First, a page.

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1.
Perspect Public Health ; 132(6): 313-9, 2012 Nov.
Artigo em Inglês | MEDLINE | ID: mdl-23111087

RESUMO

Modernity has brought health and social benefits to many societies, not least through the insights of science and technology. Yet, modernity has also been associated with a number of cultural characteristics, such as materialism, individualism, consumerism and an addiction to continuing economic growth, that seem potentially harmful to health and well-being and inimical to social equity. There is an emerging body of evidence that suggests that, in the affluent world, some of our most intractable contemporary health problems are, in fact, the product of modernity. This suggests that the tools of modernity (its science and its technology) are ill suited to finding solutions. This poses a problem for public health, as this discipline is itself a product of modernity and thus appears ill equipped to deal with the conditions and challenges of a rapidly changing and unstable world, one where the very sustainability of human society is now in question. This paper argues that a new paradigm for the future public health is needed. It presents an integrative, ecological framework as a starting point from which public health might grasp the opportunities for change inherent in the 'modern' threats we face. It suggests a number of features that will need to underpin such a paradigm shift in thinking and practice. However, as this paper is written from the perspective of an affluent, developed society (albeit from a perspective that is explicitly critical of the goals, trends and values that seem to characterise such societies), other voices from other places need to be heard. We hope that others will want to engage with our arguments and suggestions, whether to challenge and refute these, or to further their development.


Assuntos
Fenômenos Ecológicos e Ambientais , Educação Profissional em Saúde Pública/tendências , Ética Médica , Saúde Pública/tendências , Currículo , Países Desenvolvidos/economia , Educação Profissional em Saúde Pública/normas , Previsões , Humanos , Fatores Socioeconômicos , Tecnologia/normas , Tecnologia/tendências , Reino Unido
2.
Perspect Public Health ; 132(5): 235-9, 2012 Sep.
Artigo em Inglês | MEDLINE | ID: mdl-22991371

RESUMO

In the centuries following the Enlightenment, scientific and technological developments gave 'modern people' an unprecedented ability to understand, predict and control the natural world. This has brought health and social benefits unimaginable to our ancestors and sets us apart from all previous generations. Yet there is a wide-ranging body of evidence that suggests that modernity is now in decline, largely because its methods and mindset are increasingly recognized as unsustainable. Problems are manifest in the emergence of new public health epidemics such as obesity and addictive behaviours, the loss of well-being and increase in anxiety and depression in affluent society, and the persistence of ever-widening health and social inequalities at national and global levels. Still larger problems now confront us, such as climate change, peak oil and the loss of biodiversity, all of which are linked to the 'modern' way of life. We are potentially faced with the collapse of certain aspects of modern society: we are certainly faced with the prospect of inevitable change. While the broad public health community has an important role to play in developing workable solutions to such daunting problems, we argue that some profound changes will be needed in order for us to cope successfully. No blueprints for dealing with change exist, which means that we will need to learn our way into the future. In this paper we take a perspective on the role and nature of the future practitioner in public health and health promotion. We argue that future practitioners will need to develop new ways of thinking, being and doing; new perspectives and new forms of understanding the world. We believe our discipline - and people generally - to be capable of such development, as insights from multiple sources tell us that human nature is malleable, not fixed. We use this analysis to trace, as examples, the imagined lives of five women living in different eras over the course of history in a Western society, and the emergence of different mindsets or worldviews, as the social, economic and cultural context changes. Post-modern analysts might insist that we have no basis for making value judgements between such different worldviews. In this paper, however, we argue that future practitioners should be empathetic to different views and willing to move beyond them, as necessary. We will need to learn and develop in ways that are compatible with our intrinsic needs as human beings and the needs of our ecosystem. We conclude by suggesting just some of the supportive processes of change needed in mapping out a more sustainable future for the public health community.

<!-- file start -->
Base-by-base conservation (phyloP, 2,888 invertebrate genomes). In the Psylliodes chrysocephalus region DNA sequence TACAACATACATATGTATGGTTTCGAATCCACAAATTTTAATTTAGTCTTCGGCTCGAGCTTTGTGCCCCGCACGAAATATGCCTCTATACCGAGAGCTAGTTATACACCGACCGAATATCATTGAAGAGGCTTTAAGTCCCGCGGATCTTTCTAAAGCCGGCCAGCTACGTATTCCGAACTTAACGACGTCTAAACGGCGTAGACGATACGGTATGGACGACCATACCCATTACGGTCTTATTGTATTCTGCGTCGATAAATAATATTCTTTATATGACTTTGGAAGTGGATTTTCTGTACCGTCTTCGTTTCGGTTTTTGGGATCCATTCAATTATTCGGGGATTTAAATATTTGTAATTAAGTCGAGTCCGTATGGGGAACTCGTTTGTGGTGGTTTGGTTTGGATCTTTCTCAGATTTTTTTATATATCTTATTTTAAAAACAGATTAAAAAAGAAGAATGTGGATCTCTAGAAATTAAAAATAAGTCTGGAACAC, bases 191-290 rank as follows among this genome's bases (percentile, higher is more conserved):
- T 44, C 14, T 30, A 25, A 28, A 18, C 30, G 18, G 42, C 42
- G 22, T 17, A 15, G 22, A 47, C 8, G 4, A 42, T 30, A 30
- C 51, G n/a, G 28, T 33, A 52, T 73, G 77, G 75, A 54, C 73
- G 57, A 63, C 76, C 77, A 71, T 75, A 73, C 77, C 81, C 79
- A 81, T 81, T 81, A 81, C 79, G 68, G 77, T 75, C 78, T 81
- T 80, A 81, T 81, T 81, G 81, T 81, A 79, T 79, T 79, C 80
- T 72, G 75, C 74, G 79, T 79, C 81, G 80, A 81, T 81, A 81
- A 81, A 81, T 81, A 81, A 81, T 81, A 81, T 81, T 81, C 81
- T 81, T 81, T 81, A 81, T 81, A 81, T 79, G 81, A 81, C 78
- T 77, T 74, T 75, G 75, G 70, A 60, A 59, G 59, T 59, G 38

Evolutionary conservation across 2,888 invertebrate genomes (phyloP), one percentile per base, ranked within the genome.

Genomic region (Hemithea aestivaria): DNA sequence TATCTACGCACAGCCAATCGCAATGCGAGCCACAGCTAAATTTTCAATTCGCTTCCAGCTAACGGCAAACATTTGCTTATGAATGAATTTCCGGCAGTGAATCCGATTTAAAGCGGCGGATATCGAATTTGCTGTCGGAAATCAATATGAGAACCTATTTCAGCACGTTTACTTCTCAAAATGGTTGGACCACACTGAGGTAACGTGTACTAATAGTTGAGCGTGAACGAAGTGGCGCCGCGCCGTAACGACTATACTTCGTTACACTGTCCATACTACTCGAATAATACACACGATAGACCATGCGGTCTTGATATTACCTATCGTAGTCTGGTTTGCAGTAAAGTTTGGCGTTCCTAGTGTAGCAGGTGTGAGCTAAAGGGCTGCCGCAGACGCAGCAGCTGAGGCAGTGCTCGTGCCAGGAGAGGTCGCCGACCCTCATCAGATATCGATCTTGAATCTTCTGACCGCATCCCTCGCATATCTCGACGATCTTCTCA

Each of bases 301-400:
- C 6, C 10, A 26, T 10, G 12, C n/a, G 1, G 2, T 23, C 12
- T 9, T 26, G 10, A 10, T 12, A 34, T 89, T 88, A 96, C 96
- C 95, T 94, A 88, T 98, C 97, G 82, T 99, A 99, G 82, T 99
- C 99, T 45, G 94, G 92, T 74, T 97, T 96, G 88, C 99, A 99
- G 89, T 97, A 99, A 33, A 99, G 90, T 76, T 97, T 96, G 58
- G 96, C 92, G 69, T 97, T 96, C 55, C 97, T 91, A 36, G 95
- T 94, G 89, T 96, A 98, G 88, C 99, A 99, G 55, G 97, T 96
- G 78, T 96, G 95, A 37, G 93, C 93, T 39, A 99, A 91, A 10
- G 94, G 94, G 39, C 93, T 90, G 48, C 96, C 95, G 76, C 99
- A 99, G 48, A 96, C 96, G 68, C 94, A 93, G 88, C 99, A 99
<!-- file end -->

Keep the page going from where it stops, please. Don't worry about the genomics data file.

Assuntos
Evolução Cultural , Saúde Global , Promoção da Saúde/tendências , Saúde Pública/tendências , Feminino , Previsões , Humanos , Recursos Humanos
3.
J Public Health (Oxf) ; 33(3): 335-42, 2011 Sep.
Artigo em Inglês | MEDLINE | ID: mdl-21859877

RESUMO

This article attempts to bridge the gap between the values and skills that currently inform public health and those that we need to confront the future. We draw on a set of radical arguments. Firstly, the ability of modern people to understand, predict and control the natural world has brought many benefits but evidence is accumulating that the methods and mindsets of modernity are subject to diminishing returns and adverse effects. This is manifest in the rise of new epidemics: obesity, addiction-related harm, loss of well-being, rising rates of depression and anxiety and widening inequalities. Secondly, there is little evidence that people are embracing new forms of thinking or practice, despite other threats which have the potential for massive effects on many lives, such as climate change and peak oil. Thirdly, if the problems we face may indicate that 'modernity' is in decline because unsustainable, then profound change is necessary if we are to avoid collapse. This analysis suggests that public health needs a new approach. We set out propositions and models that could help us learn our way into the future.